MEMOIRS OF CHARLES G. FINNEY
WORK AT HOME
WE had had very little rest in England for a year and a half; and those who are used to sea voyages will not wonder that I did not rest much during our voyage home. Indeed we arrived a good deal exhausted. I was myself hardly able to preach at all. However the state of things was such, and the time of year such, that I could not, as I supposed, afford to rest. There were many new students here, and strangers had been moving into the place; so that there was a large number of impenitent persons residing here at that time. The brethren were of opinion that an effort must be made immediately to revive religion in the churches, and to secure the conversion of the unconverted students. During my absence in England the congregation had become so large that the house could not, with any comfort, contain them; and after considering the matter, the church concluded to divide and form a second Congregational church. They did so; the new church worshipping in the College chapel, and the First church continuing to occupy their usual place of worship. The Second church invited me to preach a part of the time to them, in the College chapel. But that would hold scarcely more than half as many as the church; and I could not think it my duty to divide my labors, and preach part of the time to one congregation and part of the time to the other; and therefore took measures immediately to secure a revival of religion, holding our meetings at the large church. The Second church people came in, and labored as best they could; but the preaching devolved almost altogether upon myself.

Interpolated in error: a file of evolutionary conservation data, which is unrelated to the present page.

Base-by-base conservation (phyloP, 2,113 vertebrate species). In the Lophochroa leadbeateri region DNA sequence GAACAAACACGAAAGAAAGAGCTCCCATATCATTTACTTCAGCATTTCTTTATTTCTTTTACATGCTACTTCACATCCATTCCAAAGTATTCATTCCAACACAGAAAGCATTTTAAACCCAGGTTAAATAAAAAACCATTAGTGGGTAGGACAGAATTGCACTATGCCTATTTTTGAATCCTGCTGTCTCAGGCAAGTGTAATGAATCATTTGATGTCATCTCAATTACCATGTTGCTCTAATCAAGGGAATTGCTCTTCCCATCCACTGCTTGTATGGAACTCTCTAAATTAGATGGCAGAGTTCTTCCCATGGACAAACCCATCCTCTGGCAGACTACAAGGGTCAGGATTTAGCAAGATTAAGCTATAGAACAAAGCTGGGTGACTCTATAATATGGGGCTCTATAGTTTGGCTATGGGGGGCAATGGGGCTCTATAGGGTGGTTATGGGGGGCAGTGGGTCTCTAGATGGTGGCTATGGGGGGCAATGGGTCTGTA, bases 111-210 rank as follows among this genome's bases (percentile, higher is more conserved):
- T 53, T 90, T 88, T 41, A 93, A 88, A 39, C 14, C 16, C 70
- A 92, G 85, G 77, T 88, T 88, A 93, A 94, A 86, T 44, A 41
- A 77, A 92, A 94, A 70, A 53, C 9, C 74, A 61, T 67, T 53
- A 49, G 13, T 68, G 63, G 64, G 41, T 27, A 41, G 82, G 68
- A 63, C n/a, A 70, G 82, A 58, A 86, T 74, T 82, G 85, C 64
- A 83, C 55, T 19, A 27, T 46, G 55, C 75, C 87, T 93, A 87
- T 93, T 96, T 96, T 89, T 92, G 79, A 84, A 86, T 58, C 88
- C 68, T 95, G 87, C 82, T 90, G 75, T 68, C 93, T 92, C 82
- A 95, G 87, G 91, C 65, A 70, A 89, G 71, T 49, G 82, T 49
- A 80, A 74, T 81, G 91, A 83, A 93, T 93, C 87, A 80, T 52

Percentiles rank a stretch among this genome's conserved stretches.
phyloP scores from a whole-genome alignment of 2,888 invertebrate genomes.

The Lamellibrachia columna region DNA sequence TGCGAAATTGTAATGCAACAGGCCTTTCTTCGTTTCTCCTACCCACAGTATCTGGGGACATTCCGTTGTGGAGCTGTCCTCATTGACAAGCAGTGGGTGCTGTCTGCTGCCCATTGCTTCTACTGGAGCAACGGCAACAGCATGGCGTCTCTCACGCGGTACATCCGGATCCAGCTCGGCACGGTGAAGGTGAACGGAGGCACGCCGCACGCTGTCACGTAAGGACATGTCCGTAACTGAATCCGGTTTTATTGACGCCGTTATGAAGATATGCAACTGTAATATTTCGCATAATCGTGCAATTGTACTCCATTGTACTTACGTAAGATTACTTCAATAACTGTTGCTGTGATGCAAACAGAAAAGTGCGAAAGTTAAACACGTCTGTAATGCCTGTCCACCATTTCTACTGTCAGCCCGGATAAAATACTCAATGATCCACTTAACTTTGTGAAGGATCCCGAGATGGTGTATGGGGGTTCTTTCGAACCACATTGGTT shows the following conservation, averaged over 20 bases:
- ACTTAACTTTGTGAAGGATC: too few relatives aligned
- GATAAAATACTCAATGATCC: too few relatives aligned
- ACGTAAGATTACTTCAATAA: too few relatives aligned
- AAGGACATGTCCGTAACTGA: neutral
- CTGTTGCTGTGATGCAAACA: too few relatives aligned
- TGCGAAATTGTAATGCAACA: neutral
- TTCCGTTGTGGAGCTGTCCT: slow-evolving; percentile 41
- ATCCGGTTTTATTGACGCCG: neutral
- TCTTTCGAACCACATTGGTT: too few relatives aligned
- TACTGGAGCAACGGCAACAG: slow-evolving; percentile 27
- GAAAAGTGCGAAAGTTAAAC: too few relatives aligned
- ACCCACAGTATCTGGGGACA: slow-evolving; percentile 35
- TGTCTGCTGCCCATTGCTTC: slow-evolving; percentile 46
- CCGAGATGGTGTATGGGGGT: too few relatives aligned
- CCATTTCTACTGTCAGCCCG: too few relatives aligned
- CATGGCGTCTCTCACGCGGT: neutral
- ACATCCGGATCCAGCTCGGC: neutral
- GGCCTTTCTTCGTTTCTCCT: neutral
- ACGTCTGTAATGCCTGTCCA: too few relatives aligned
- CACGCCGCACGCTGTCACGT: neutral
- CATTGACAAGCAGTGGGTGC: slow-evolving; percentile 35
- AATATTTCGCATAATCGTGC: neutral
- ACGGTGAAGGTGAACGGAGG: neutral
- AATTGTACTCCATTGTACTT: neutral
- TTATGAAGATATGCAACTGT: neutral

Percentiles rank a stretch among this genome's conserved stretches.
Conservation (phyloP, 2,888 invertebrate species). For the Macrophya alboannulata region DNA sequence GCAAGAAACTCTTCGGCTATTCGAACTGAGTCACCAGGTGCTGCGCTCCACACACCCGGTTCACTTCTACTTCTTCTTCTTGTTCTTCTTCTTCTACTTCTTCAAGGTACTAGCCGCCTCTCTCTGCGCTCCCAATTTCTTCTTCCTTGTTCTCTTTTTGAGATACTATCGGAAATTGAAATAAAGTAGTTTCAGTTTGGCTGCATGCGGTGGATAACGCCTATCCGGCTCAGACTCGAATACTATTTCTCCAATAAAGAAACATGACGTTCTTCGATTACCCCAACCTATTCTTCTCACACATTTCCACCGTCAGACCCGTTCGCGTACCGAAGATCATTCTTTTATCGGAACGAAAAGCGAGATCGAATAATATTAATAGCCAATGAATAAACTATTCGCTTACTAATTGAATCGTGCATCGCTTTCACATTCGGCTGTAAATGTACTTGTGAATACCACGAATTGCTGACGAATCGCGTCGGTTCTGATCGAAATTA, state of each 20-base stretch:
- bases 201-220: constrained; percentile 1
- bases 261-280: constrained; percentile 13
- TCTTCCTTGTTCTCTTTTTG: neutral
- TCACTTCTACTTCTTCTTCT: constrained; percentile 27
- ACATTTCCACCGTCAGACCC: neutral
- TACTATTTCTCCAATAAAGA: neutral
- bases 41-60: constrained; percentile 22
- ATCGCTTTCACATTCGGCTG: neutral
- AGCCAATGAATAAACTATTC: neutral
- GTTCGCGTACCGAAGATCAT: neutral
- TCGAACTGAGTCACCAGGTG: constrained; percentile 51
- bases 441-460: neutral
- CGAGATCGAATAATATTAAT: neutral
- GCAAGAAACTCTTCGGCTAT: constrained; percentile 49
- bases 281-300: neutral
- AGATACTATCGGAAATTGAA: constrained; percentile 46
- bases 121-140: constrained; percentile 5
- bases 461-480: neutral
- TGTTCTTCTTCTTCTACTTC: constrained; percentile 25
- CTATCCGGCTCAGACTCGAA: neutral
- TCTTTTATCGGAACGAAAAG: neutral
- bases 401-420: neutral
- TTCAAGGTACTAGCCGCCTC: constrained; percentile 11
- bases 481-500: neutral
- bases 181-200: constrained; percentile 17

We held daily prayer meetings in the church, which were largely attended. The body of the church would generally be full. At these meetings I labored hard, to secure the legitimate results of a prayer meeting judiciously managed. Besides preaching twice on Sabbath, and holding a meeting of inquiry in the evening of every Sabbath, I preached several evenings during the week. In addition to these labors I was obliged to use up my strength in conversing with inquirers, who were almost constantly visiting me when I was out of meeting. These labors increased in intensity and pressure, from week to week. The revival became very general throughout the place, and seemed to bid fair to make a clean sweep of the unconverted in the place. But after continuing these labors for four months, until I had very little rest day or night, I came home one Sabbath afternoon, from one of the most powerful and interesting meetings I ever witnessed, and was taken with a severe chill; and from that time I was confined to my bed between two and three months.